Loss attributing qualifying companies: Perks and your checklist for quirks
Murray Downs, New Zealand Tree Grower May 2005.
From a purist’s tax perspective, using a loss attributing qualifying company (LAQC) to own your forest is a real perk. And the government knows it. An LAQC is a company that has a special tax status only. Companies or trusts that have more expenses than income, which is the nature of young forestry companies, have to carry forward their losses until a year when there is income. In forestry, that could be a 30 year wait.
What are the perks with LAQCs?
Shareholders have immediate access to company forestry losses especially in the expensive early years of planting and tending your trees. Liability is limited to the paid up value of shares which limits shareholders’ exposure to economic catastrophes.
An investor can sell shares in their forest company at any time without any income tax to pay. If the trees are owned in a partnership or in your own name, there would be tax to pay based on the current value of the standing timber.
If a shareholder dies there will be no tax on the value of the immature trees. Current government comment has specifically noted that there will be no respite from paying tax on the value of standing trees that you own in your sole name or in partnership when you die, because you could have used a company to avoid it.
Major concessions do come at a price
All shares must carry the same rights so there can be no ‘Mum and Dad’ only voting shares. All shareholders must be directors and contribute to company management.
There can only be a maximum of five shareholders with special rules about relatives.
Shareholders must personally elect to be liable for company tax.
It is easy to lose LAQC status
The following situations endanger your LAQC status and should ring your alarm bells, causing you to contact your accountant –
- Before any shareholder goes overseas to live
- Before transferring any shares
- Immediately on the death of a shareholder
- When there is a change of trustees if the trust is a shareholder.
It takes extra time for your accountant to make sure that your company does not inadvertently drop out of the LAQC tax status. Even when your trees have been pruned and thinned and are merrily just putting on weight year after year.
Large accountancy firms insist that they act for all LAQC shareholders, completing each shareholders income tax return each year. Experience has shown that without this, someone makes an unintentional faux pas. Trusts or estates as shareholders of LAQCs are notorious for causing problems, as there are so many specific beneficiary rules to comply with, and potentially often many beneficiaries.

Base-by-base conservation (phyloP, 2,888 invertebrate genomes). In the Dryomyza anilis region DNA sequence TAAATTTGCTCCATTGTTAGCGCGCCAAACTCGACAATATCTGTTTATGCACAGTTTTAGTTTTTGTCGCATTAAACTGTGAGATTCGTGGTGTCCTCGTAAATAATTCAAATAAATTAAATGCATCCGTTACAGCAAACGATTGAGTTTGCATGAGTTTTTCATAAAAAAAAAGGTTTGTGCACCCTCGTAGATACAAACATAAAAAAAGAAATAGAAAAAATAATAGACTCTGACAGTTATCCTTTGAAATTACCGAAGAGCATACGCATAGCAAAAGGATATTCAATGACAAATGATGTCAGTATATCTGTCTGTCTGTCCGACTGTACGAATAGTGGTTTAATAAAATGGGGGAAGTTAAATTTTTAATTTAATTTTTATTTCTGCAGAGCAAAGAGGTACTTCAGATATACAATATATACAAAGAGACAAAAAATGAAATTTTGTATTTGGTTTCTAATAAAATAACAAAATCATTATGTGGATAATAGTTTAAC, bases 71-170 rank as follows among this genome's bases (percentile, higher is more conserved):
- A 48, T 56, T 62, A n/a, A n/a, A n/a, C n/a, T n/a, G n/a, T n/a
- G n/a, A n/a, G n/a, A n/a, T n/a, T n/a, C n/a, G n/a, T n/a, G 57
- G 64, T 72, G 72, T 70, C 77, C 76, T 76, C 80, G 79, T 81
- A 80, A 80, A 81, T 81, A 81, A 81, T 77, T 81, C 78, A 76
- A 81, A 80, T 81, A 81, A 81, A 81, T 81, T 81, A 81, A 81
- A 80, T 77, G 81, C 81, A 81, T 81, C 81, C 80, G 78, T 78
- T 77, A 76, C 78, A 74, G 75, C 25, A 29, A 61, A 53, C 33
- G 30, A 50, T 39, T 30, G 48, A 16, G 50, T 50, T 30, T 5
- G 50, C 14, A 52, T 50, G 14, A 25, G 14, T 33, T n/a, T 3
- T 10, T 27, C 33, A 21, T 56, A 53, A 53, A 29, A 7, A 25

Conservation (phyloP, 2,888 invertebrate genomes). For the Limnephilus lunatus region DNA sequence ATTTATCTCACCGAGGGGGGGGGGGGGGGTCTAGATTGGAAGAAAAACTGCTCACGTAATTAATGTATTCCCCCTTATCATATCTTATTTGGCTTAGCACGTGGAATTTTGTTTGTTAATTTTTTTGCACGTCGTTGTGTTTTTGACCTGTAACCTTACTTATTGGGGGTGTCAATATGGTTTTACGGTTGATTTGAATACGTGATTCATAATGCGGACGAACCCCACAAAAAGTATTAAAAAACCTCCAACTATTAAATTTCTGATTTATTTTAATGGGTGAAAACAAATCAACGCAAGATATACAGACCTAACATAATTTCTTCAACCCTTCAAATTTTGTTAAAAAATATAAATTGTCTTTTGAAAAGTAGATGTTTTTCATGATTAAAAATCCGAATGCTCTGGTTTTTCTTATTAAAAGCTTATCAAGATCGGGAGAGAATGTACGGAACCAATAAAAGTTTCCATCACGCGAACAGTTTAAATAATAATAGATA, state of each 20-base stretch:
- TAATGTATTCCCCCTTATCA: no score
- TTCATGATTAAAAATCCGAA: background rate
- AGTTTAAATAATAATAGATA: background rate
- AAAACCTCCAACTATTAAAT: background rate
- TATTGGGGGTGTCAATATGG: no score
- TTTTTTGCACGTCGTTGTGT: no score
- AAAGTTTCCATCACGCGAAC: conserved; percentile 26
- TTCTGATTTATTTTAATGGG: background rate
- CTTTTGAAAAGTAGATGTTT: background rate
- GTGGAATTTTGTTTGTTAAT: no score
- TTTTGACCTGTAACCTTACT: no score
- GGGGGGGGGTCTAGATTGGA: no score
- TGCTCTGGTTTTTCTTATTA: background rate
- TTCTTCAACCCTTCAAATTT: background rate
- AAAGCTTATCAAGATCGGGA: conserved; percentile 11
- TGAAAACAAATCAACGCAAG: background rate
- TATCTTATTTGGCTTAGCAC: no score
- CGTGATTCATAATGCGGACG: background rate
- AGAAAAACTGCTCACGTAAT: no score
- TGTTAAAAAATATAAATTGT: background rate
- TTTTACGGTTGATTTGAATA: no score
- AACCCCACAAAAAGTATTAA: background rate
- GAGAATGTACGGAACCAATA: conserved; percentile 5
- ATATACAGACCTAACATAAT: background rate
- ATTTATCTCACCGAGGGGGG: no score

Another thing you can do to help, is to make sure your solicitor knows you have shares in an LAQC. Tell them in writing and who the accountant is, especially when you make or review your will.
Check your company constitution
We heard of a lawyer who helped set up a forestry LAQC company. Recognising the potential for problems, he specifically put a clause in the constitution effectively saying that the company is not allowed to register any transaction that causes the company to lose its LAQC status. Apparently this saved the companies LAQC status when some years later the shareholders did a transfer of shares without talking to their accountant or lawyer. This put themselves outside the 63 days allowed to re-elect LAQC status following a change of shareholding. So does your LAQC company have a life saving clause like that?
The same lawyer also put in a clause that if any shareholder deliberately revokes their LAQC elections, they forfeit all their shares to other complying shareholders.
Borrowing and shareholders
Shareholders invest funds into a forestry LAQC so the company can buy trees or pay for contractors. If the shareholder borrows to finance the purchase of shares in the company, the interest cost is deductible for the shareholder against the promise of future dividend income.
If the shareholder borrows to on-lend money to the company
– not to buy shares, but as a current loan account to the company
– the interest is not automatically deductible to the shareholder. To be deductible, the company must pay interest to the shareholder. This subtle distinction has trapped many a company shareholder and their accountants.
What will happen when you harvest?
This is when the Inland Revenue will have their day. Given normal circumstances, either shareholders or the company effectively will have to pay income tax on all the company forestry income. By definition you do not get to deduct expenses twice. The consolation is that you saved on your tax bill 25 years ago when the expenses were incurred, and there should be plenty of forestry income at harvest to pay the tax.
This is the time to evaluate a range of options for your LAQC – from winding it up to some furtive tax planning for the future.
An LAQC is a great perk, but there is a price to pay and matters to make professionals aware of.
This article is simplified and cannot be relied on to cover all situations and we recommend you seek professional advice.
Murray Downs is a chartered accountant for Down to Earth Accountants in Te Awamutu.